I like thinking about running, because running changes how I think.
As I was running through the neighborhood, a couple miles away from home the other day, a steady downpour soaking me – this is wintertime in Seattle – I could not help but smile.
Then a thought emerged for me in such clarity that I could not shake it: One thousand miles of this. Well, perhaps not exactly that, but . . . by the time I was nearing the end of the run, I understood, I have something I want to do this year: Run one thousand miles.
For some this might seem like a lot, for others perhaps it is a rather modest goal. For me, this feels just right.
I like running. I did not used to, but over the years I have come to enjoy it and I am grateful, I have this in my life. There is a lot to get out of it.
It is very helpful to find joy in a healthy, physical activity. Of course this is about exercise and fitness, being active, when much of work keeps me close to desk and the Internet.
But that is only the beginning. There is depth and value here, if you are willing to look for it, and running provides (for me) a perfect setting to practice and learn.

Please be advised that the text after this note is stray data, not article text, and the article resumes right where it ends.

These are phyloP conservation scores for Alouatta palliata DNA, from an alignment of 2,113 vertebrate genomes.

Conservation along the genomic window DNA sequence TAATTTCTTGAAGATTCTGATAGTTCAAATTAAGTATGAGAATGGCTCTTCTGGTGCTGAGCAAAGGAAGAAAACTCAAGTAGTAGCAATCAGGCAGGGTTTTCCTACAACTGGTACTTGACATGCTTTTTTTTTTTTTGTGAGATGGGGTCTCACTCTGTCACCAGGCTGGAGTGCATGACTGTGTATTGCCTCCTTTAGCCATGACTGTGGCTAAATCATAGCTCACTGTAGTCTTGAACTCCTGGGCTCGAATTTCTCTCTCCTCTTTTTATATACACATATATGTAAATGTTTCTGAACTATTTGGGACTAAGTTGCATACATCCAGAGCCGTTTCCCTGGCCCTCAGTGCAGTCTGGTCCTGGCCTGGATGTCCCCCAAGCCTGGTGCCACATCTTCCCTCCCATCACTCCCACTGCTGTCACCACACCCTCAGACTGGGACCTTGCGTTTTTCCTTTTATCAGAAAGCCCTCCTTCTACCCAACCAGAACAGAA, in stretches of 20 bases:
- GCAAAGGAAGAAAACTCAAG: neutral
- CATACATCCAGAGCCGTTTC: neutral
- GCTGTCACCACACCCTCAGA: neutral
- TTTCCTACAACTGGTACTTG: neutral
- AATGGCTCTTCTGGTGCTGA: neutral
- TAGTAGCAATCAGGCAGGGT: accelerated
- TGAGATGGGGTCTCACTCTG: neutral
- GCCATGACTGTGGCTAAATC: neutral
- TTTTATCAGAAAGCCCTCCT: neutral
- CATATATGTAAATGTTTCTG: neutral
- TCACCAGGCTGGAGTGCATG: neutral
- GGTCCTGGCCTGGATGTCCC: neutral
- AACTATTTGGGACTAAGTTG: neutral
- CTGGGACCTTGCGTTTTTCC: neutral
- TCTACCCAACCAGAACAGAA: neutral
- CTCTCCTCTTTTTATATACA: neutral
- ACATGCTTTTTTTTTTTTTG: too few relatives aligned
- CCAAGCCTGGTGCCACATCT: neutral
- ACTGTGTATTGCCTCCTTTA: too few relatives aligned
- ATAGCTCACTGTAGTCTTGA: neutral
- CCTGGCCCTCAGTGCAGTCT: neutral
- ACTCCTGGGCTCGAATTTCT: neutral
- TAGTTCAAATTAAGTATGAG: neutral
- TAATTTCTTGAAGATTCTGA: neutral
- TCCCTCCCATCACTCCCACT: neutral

Here are some immediate examples.
- Motivation. Often you just need enough to get out the door.
- Discipline. To do this regularly, regardless of weather or convenience or feeling like it.
- Mental clarity. Seeing clearer enables clearer thinking and better decisions.
- Struggle. I find myself thinking about struggle and the activity of productive struggling often. Running is a useful environment for examining struggle.
- Solitude. Doing this will often have you find yourself alone, with your thoughts.
- Community. There are lots of excellent people likewise finding joy in this activity. Do this alone and together.
- No shortcuts. There is purpose in the distance.
- Simplicity. Economy of motion. No fuss, no waste. Simple actions over time.
- Not quitting. It means you stop when you are done, not just when you are tired. Easy to say.
- Again and again. This is not about training for, then accomplishing one special race. I like that, too, but this requires ongoing effort throughout the year. I love that.
The activity gives you plenty of time to think. In addition, I like to reflect.
All of this of course transfers. Many of the lessons to study in an endurance sport can have, well, enduring value in other areas of life.
A journey of a thousand miles?
Well. It changes you.
Now I do expect I will be writing about some of that over the coming months.